Link to this page: http://www.socialistparty.org.uk/issue/373/6103
Pre-budget statement: Workers will pay for economic failure
CHANCELLOR GORDON Brown's pre-budget statement will probably be the last before the expected general election in May. This could come just in time for the New Labour government as they will have to face some unpalatable economic and financial truths if they are to retain the confidence of big business and the capitalist markets.
More and more capitalists and their hired commentators are screeching about the rising deficit in the government's finances. They demand measures that will regain their trust: either tax rises (but not on big business or the rich) or cuts in public expenditure, and preferably both.
They talk as if this New Labour government had not been compliant in carrying out the wishes of the capitalists! Blair, Brown and the rest of the government have done the bosses' bidding. There has been hardly any legislation in favour of workers or trade unions in eight years of New Labour government.
We still have the Tories' trade union laws, a measly minimum wage, no legislation likely on corporate killing despite in being in Labour's 1997 election manifesto and over 100,000 civil servants facing redundancy!
But for the bosses, there is cause for concern. In March, the Treasury forecast the budget deficit (the shortfall in government income after public expenditure) to halve this financial year from last. In fact it continues to rise, and could overshoot the forecast by as much as £12 billion. The chancellor's 'golden rule', where only government investment is covered over the period of a full economic cycle by borrowing, is also likely to be broken, with a so-called 'black hole' of £10 billion to find.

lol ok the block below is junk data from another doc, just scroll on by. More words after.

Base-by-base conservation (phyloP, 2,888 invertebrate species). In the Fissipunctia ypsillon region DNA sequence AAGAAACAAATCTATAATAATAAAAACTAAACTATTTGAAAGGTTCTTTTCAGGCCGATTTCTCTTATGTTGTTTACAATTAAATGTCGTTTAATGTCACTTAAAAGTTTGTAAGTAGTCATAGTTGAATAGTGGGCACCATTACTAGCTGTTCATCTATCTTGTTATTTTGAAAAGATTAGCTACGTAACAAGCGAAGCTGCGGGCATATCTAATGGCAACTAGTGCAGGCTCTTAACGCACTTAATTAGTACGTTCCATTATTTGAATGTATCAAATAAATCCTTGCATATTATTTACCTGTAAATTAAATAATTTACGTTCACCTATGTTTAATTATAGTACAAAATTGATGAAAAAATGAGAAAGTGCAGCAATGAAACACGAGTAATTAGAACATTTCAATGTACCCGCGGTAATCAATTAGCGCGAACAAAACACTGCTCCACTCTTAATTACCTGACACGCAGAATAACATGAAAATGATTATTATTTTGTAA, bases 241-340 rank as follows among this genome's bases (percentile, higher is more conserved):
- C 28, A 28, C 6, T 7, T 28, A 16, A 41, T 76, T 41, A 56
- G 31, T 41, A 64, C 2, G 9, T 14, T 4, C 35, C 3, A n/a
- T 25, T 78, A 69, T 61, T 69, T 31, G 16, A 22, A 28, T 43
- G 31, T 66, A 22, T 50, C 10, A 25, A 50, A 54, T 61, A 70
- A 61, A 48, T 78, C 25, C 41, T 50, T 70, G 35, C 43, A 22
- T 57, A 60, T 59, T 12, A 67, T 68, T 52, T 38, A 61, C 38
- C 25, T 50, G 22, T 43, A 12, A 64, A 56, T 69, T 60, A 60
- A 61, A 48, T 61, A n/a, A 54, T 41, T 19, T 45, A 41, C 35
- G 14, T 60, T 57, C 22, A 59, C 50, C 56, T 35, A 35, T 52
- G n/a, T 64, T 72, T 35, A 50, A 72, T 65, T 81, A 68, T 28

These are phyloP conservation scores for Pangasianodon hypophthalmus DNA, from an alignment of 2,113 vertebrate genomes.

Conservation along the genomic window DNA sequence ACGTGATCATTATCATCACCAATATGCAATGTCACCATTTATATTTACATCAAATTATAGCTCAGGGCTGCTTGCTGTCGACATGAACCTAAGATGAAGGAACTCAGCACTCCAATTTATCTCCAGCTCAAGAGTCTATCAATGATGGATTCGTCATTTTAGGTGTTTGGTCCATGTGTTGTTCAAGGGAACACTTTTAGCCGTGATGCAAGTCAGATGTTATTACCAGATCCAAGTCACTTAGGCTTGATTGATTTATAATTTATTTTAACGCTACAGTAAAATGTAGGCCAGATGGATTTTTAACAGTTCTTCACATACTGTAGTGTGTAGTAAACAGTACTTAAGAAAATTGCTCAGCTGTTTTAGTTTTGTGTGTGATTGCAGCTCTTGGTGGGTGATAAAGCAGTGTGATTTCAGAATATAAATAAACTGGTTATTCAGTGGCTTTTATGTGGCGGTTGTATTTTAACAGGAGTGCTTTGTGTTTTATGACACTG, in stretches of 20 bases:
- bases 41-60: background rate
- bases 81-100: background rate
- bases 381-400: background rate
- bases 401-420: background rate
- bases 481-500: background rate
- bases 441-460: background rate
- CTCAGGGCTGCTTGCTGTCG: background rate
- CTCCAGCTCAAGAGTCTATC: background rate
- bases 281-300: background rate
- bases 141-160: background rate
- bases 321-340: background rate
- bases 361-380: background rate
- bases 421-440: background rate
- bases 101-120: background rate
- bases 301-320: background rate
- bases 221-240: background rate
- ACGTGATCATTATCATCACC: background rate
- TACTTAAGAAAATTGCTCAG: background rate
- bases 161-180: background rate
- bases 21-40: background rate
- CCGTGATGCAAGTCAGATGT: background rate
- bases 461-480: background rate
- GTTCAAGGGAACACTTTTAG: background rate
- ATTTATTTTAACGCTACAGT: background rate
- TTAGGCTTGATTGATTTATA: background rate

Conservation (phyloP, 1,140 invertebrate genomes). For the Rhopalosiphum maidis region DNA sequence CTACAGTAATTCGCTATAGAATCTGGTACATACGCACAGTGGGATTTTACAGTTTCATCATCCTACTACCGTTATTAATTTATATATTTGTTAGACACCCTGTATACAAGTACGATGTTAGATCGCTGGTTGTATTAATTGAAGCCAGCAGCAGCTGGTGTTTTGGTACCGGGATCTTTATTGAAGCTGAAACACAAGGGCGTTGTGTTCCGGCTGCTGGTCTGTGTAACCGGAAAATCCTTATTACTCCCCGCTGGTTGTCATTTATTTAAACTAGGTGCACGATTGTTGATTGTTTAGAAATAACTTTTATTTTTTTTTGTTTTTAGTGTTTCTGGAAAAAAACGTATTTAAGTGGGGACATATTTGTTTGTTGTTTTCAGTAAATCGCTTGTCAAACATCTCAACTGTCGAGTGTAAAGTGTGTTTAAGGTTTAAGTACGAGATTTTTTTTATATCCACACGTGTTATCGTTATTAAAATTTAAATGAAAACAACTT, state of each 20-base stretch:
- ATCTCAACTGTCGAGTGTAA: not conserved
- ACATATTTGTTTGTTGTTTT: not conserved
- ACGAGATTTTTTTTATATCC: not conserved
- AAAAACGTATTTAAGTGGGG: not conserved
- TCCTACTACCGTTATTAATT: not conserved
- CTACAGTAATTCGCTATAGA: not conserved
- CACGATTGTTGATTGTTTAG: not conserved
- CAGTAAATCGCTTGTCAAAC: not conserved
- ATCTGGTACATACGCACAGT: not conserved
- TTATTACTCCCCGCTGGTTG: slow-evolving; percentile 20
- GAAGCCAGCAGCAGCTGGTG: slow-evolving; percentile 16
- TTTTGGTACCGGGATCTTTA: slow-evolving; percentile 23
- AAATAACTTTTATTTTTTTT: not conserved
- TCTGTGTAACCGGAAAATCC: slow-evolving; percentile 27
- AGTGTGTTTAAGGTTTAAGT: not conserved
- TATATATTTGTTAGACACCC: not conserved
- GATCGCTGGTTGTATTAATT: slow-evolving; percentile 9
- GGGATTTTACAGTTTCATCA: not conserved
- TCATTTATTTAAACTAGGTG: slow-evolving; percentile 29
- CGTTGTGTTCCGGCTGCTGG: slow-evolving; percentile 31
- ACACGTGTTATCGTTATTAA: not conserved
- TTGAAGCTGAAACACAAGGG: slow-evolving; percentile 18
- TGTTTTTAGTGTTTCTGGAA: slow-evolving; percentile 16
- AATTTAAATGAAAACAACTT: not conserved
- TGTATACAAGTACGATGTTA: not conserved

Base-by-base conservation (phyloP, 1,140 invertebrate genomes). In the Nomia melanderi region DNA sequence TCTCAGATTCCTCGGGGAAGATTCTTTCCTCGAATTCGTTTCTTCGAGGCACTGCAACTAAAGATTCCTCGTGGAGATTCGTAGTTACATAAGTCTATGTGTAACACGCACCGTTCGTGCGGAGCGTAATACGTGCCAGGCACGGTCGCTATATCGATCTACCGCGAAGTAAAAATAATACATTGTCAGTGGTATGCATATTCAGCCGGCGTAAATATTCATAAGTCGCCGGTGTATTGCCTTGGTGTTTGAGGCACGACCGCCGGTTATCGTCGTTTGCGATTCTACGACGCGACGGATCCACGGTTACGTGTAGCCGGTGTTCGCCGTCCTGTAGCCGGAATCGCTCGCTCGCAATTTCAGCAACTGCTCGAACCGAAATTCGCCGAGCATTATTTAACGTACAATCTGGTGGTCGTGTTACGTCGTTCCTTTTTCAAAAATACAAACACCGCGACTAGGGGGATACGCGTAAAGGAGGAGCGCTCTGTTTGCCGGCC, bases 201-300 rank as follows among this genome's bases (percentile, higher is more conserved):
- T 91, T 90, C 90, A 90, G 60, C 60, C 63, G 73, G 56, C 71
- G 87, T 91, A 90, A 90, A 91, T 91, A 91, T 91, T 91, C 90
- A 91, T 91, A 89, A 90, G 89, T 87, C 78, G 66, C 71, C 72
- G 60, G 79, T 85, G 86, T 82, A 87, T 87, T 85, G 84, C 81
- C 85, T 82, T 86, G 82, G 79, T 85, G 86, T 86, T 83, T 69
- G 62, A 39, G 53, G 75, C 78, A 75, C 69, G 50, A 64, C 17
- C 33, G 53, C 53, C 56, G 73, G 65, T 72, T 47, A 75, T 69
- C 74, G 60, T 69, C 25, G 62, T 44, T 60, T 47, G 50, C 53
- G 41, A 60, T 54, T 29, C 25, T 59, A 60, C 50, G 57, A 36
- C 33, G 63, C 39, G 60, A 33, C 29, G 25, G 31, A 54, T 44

PART OF the deficit in the finances is due to a slowdown in income of the big companies, allowing them to pay even less Corporation Tax as a result, despite the many tax loopholes found by advisers and accountants.
But offset against this is the bonanza for the oil companies with a barrel of oil up around the $50 a barrel mark. The chancellor is hoping for a small windfall from this sector in the second half of the financial year.
Of course, the chancellor could cook the books or fiddle the figures but that won't be anything more than a quick fix for the finances and the economy as a whole until after the election.
The effect of the succession of rises in interest rates has been to reduce the amount of money consumers have to spend and, on top of that, make them psychologically wary of the future, adding a further downswing to the economy.
Exports to the US and dollar-linked economies are being choked off because of the rise in sterling against the dollar, while the rise in the euro's strength is choking the economies in Europe, Britain's main export area. In fact, if it wasn't for the investment in education and the NHS, growth in the economy would be next to zero!
The chancellor is keeping the economy from bumping along the bottom of the seabed.
In reality, the chancellor is giving us very little, while the threats are to take a lot away the day after the general election.
The Tories promise misery for millions to finance tax cuts for big business; the Liberal Democrats would, if sharing power, propose austerity measures too.
The working class and the trade unions as a whole must now prepare to fight the attacks which will surely come from whatever government is elected.
This means not just industrial action but withdrawing all funding and support from New Labour and instead financing a new workers party which can truly represent workers' interests.
In The Socialist 4 December 2004:
International socialist news and analysis
Socialist Party workplace news